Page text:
Despite the good life in London, friends, schools, job security, Moni Mohsin longs to go back to Pakistan. Can she, she wonders in The Guardian
Earlier this year, while in Pakistan, I visited my village where I share a house with my sister. Built nearly 300 years ago by an ancestor, it’s a traditional courtyard house with fountains, frescoes and wooden balconies. It’s also next door to a mosque mounted with powerful loudspeakers. Since we were staying the night, I sent a polite request to the mosque’s imam. Would he, just this once, just for the dawn prayer, in line with age-old tradition, call the faithful to prayer in his own voice, instead of using the loudspeaker? He obliged. Two days later someone sent an anonymous note to the house. Before you make any such demands again, it read, remember what happened to Salman Taseer.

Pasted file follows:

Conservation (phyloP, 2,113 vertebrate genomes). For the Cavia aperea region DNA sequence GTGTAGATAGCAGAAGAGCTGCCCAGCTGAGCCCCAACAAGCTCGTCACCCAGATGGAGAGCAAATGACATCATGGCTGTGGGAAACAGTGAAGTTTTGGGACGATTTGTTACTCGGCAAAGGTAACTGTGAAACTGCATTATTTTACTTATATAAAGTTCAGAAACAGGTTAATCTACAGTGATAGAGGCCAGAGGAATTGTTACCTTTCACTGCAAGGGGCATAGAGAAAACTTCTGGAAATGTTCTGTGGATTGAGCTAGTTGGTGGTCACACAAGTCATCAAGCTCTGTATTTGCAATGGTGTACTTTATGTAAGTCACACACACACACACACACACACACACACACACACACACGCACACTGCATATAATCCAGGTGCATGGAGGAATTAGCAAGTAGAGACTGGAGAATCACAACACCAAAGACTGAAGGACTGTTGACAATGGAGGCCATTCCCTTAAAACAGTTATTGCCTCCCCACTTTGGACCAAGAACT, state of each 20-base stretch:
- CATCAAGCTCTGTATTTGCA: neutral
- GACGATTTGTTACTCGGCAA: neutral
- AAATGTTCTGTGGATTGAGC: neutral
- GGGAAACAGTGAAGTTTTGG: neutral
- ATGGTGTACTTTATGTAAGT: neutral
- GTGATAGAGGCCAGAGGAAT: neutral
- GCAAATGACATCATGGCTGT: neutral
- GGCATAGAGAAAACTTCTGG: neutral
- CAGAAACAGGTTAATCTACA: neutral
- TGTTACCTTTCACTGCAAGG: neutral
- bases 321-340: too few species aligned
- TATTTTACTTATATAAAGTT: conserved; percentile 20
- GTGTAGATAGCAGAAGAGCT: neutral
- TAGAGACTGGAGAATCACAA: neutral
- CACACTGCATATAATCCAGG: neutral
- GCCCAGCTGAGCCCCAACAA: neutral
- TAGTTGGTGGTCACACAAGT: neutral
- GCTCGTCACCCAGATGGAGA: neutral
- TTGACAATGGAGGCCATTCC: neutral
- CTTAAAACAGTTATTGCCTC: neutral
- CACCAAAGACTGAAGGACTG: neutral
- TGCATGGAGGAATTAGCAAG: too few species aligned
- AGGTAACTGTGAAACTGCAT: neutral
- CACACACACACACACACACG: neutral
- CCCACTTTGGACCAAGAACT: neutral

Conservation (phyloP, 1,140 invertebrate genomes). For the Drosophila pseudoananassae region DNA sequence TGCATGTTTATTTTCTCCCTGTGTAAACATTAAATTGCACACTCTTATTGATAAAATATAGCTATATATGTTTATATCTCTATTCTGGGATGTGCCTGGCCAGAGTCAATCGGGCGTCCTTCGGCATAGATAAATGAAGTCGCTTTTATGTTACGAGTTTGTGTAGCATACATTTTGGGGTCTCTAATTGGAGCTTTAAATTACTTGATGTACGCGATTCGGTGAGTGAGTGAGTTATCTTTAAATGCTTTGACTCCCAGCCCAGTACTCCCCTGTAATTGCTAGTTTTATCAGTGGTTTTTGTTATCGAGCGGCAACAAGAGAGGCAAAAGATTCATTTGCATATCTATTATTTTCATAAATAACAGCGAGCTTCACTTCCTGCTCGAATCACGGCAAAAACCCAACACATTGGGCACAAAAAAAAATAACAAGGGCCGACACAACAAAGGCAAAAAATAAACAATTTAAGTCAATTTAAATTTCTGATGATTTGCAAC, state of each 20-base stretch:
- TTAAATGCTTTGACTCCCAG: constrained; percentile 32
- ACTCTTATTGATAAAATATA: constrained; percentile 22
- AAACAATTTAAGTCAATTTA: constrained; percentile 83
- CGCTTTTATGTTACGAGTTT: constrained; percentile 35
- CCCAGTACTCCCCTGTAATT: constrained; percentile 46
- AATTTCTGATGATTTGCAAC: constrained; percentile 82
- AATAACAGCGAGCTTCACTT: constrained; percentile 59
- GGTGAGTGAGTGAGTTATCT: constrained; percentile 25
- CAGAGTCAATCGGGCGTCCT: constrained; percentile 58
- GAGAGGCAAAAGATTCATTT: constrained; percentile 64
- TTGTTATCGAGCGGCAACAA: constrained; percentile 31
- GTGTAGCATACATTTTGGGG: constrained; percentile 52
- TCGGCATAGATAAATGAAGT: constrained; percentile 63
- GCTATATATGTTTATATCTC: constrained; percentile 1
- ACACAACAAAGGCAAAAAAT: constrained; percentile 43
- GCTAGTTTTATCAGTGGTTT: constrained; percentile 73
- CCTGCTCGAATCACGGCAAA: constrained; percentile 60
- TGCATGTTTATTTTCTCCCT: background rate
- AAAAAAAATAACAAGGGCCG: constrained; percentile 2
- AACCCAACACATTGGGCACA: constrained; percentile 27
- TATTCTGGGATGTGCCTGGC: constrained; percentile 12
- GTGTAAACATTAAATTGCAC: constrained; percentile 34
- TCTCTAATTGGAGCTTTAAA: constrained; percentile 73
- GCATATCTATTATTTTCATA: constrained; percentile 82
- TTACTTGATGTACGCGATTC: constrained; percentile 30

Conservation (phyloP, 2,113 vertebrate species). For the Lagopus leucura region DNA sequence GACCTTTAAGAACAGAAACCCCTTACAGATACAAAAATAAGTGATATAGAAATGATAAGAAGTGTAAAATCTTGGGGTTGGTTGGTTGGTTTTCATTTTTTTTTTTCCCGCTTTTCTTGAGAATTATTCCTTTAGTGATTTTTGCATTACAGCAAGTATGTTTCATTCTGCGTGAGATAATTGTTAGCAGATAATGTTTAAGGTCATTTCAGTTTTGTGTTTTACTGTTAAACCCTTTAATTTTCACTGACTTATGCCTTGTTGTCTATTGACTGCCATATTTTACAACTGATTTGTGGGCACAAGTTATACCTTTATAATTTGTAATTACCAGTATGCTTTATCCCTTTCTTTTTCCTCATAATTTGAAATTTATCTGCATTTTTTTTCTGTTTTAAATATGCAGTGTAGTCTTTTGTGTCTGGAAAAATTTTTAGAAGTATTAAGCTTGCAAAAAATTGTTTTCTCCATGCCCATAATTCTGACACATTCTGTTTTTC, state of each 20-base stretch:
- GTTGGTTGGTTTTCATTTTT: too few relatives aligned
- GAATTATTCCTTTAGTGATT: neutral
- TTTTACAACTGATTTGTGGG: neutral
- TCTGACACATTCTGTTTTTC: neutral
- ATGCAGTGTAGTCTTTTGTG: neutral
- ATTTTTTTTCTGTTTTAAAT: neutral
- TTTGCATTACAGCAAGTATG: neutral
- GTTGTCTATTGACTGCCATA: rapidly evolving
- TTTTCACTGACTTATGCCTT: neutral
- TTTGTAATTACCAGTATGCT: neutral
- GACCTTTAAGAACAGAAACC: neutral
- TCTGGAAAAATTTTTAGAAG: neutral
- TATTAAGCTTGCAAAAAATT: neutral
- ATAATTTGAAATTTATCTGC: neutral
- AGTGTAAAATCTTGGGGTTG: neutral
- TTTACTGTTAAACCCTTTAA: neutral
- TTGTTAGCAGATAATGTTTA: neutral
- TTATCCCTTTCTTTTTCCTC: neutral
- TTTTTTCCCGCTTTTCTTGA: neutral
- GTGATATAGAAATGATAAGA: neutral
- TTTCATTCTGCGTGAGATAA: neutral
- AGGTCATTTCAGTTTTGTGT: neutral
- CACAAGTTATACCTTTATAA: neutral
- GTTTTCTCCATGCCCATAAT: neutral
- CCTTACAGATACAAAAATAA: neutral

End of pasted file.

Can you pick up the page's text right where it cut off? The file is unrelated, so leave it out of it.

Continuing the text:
Taseer, governor of Punjab, Pakistan’s most populous province, was assassinated in January by a fanatical member of his own security guard for proposing a review of Pakistan’s contentious blasphemy laws. Taseer was a flamboyant figure who made no secret of his liberal views and lifestyle. Ecstatic lawyers showered his murderer with rose petals and mullahs led thousands in street demonstrations in support of the blasphemy law. Some Pakistanis who live in the west and enjoy every one of its hard-won liberties, set up Facebook pages lauding Taseer’s murderer as a hero. Middle-class kids, who salivate over Angelina Jolie and dream of a green card, condoned the murder of “an immoral, westernised liberal”. Taseer’s murder and its aftermath marked a turning point in my relationship with my homeland. more